You can’t have escaped the recent turmoil in the High Street as Comet went into liquidation and then HMV, Jessops and Blockbuster entered into administration. Others may well follow.
If you work for a company that is in a dire financial position, you will be concerned not just about retaining your job, but whether you will get paid for outstanding salary and what your redundancy entitlements are.
We asked our legal expert Philip Landau where you stand if this is something that your employer is facing…
“There is a difference between an employer being in liquidation and administration. If your employer is in liquidation, there is no continuing business and you will be out of a job. Where your employer is in administration, however, an administrator will be appointed to see if the business can be kept alive pending a transfer in whole or part to a new buyer. There are limits on making any legal claim against your employer in an insolvency situation.
The administrator who is appointed to run the company has a period of 14 days after their appointment to decide if they want to retain the company’s employees- or offload the costs of those employees by dismissing them. If you are dismissed within the 14 day period, you become an “ordinary creditor” within the administration (alongside other ordinary creditors). If the administrator retains you on the other hand, you become a “preferential creditor” where you would stand a better chance of recovering outstanding salary and redundancy payments if the company ultimately went under.
If a buyer for the business is found, your employment rights and previous terms of contract are generally protected and transferred to the new owner under the Transfer of Undertaking (Protection from Employment) Regulations (“TUPE”). This includes your continuity of employment and any outstanding payments owed to you. There are some circumstances, however, where your contract terms can be varied by an administrator as being necessary for the survival of the business. This is deemed a “permitted variation”. You could, therefore, find yourself being forced to accept some changes to your terms of employment in relation to the transfer of the business.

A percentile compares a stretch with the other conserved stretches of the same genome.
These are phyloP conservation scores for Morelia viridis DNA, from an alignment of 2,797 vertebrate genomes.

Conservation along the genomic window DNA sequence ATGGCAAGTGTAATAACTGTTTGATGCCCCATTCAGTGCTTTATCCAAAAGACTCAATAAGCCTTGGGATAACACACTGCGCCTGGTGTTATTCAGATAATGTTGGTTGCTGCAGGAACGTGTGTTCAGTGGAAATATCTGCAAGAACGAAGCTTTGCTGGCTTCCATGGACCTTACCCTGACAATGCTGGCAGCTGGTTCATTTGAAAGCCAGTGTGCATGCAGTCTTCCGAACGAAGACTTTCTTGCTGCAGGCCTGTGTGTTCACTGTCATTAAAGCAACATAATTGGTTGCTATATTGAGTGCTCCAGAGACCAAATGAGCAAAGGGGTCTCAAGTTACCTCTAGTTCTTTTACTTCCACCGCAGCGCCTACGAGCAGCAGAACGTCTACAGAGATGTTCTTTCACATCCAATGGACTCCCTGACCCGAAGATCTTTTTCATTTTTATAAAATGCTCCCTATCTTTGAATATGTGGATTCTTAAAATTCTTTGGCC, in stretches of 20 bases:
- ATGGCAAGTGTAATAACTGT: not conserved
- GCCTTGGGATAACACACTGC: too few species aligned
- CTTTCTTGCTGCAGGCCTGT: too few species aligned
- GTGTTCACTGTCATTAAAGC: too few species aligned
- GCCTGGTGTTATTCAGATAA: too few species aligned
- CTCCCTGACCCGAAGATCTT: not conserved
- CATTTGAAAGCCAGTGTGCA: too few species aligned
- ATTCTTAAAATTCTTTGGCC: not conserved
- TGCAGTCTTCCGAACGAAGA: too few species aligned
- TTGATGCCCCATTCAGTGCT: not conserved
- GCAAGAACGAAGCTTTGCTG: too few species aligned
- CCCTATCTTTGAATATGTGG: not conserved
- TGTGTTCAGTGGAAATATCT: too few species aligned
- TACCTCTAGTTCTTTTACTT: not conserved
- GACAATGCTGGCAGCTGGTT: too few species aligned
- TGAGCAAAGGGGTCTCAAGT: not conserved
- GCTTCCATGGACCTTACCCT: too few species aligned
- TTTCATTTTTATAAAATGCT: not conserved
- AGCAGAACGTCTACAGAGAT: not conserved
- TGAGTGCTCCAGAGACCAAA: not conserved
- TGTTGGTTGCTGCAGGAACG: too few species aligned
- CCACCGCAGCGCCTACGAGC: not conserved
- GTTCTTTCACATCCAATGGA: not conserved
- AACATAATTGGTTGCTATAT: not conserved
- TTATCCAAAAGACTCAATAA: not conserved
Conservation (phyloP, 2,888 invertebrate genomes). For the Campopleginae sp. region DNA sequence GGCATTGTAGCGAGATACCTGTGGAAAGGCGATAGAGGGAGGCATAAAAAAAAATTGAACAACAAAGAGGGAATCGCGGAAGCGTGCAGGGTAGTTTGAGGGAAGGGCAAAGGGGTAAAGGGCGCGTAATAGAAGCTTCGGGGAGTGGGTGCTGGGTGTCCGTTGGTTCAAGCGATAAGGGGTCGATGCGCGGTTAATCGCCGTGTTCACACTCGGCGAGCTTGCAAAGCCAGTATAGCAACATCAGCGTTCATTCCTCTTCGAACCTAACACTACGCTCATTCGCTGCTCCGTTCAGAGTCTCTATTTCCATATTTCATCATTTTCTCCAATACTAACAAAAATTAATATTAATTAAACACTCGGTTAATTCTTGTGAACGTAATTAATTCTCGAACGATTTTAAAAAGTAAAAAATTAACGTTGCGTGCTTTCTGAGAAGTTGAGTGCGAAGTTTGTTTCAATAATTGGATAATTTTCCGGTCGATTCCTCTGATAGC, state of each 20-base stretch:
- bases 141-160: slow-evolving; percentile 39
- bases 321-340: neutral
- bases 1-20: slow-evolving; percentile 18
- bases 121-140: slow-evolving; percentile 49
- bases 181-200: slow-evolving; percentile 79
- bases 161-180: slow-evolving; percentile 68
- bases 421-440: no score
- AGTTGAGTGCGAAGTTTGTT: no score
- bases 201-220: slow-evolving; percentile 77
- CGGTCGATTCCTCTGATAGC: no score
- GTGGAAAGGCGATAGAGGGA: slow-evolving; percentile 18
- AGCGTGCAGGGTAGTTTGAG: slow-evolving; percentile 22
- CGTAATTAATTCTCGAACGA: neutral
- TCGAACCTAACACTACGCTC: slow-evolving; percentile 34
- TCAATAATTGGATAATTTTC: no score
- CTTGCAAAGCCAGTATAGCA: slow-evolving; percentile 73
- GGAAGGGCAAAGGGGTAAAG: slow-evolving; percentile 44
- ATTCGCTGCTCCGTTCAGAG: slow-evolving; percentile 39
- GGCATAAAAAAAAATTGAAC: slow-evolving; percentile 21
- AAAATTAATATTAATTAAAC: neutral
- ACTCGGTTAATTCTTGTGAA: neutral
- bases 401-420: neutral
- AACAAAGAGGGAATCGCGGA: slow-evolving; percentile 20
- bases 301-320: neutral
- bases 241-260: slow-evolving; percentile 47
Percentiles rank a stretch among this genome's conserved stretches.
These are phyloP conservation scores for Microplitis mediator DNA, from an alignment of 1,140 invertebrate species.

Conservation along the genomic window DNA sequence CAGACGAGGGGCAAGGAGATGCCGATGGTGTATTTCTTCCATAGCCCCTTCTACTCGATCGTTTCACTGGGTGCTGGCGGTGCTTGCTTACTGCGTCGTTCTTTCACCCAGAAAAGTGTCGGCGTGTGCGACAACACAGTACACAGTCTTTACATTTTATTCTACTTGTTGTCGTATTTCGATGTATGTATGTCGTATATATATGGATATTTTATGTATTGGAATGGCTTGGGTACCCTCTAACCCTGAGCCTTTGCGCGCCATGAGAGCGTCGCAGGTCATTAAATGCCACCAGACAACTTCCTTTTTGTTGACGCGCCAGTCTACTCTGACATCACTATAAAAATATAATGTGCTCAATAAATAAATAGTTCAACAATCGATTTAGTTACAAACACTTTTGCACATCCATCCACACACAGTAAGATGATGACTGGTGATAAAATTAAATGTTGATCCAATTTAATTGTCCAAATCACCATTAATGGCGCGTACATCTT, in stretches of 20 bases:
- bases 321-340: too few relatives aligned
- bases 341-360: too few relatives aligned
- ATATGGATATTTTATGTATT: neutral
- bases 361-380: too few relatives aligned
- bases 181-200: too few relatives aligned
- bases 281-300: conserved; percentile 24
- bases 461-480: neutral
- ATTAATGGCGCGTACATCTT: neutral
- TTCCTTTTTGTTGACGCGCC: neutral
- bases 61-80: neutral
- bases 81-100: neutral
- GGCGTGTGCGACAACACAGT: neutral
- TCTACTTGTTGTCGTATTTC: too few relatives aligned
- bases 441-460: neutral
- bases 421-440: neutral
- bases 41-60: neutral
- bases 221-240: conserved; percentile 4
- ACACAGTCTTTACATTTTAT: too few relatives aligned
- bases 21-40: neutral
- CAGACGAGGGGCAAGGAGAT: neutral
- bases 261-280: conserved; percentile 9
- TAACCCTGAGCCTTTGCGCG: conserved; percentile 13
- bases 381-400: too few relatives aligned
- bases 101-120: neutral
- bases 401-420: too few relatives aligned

If a buyer of the business cannot be found and therefore insolvency is the only option, the Insolvency Act 1986 limits what you can recover in money terms as a preferential creditor. This includes:-
- Outstanding salary (which also includes commission) for the four-month period immediately preceding the insolvency- up to a ceiling of £800.
- Accrued holiday pay (up to 6 weeks)
- Certain occupational pension payments.
Any additional amount you are owed (or relating to periods longer than four months) rank as ordinary debt only along with the bulk of other creditors.
If you find there are insufficient funds to pay you from the insolvent business, you can apply to the National Insurance Fund (“NIF”) for outstanding payments including salary, notice, holiday and redundancy pay. The NIF is operated by the Redundancy Payments Office, although the process can be complex and time consuming.
In order to qualify for NIF payments your employer must be insolvent and your employment needs to have terminated. You must also have done everything you can to get your payment, including applying in writing to your ex-employer for the payment within six months of the date your employment ended.
A claim to the NIF is also subject to ceilings. This includes a cap of £450 a week (the new limit from 1st February 2013) for unpaid salary up to a maximum of eight weeks; up to six weeks’ holiday pay to a maximum of £800; and outstanding statutory notice, up to a maximum of £450 a week. Your statutory minimum notice is one week for every year worked up to 12 weeks.
Another possible amount you could recover is a “protective award” as a result of your employer or administrator’s failure to adequately comply with minimum consultation periods where large scale redundancies are being made. The provisions start to kick in where more than 20 employees are being made redundant from any one establishment and you may need to issue proceedings in the employment tribunal to recover this award.
Where your employer’s pending insolvency is common knowledge, you should at least have some indication of what is to come. What can often be more shocking for an individual is where you are not aware of your employer’s shaky financial position and turn up for work completely unaware. You are then given the unexpected news of your potential redundancy whilst being told at the same time that you are not required at work during the redundancy process. And yes, this does happen. Employers are actually entitled to remove you from the workplace in this way- and are more likely to do so when you have access to sensitive and confidential data as well as a heavy interaction with clients. This is common, for example, in the banking sector.
You will not be surprised to hear that almost all the staff treated in this way are ultimately made redundant. Employers often know who they want to let go before they embark on the redundancy process. An employer will still need to follow proper redundancy procedures however – which includes a selection process, consultation, and consideration of suitable alternative role. A failure to do so can amount to an unfair dismissal although you only have a time period of 3 months less one day in which to make a claim.
Being made redundant is never pleasant. It does help to be armed with your rights, however, whether your employer is insolvent or otherwise. This is the time you need them most.”
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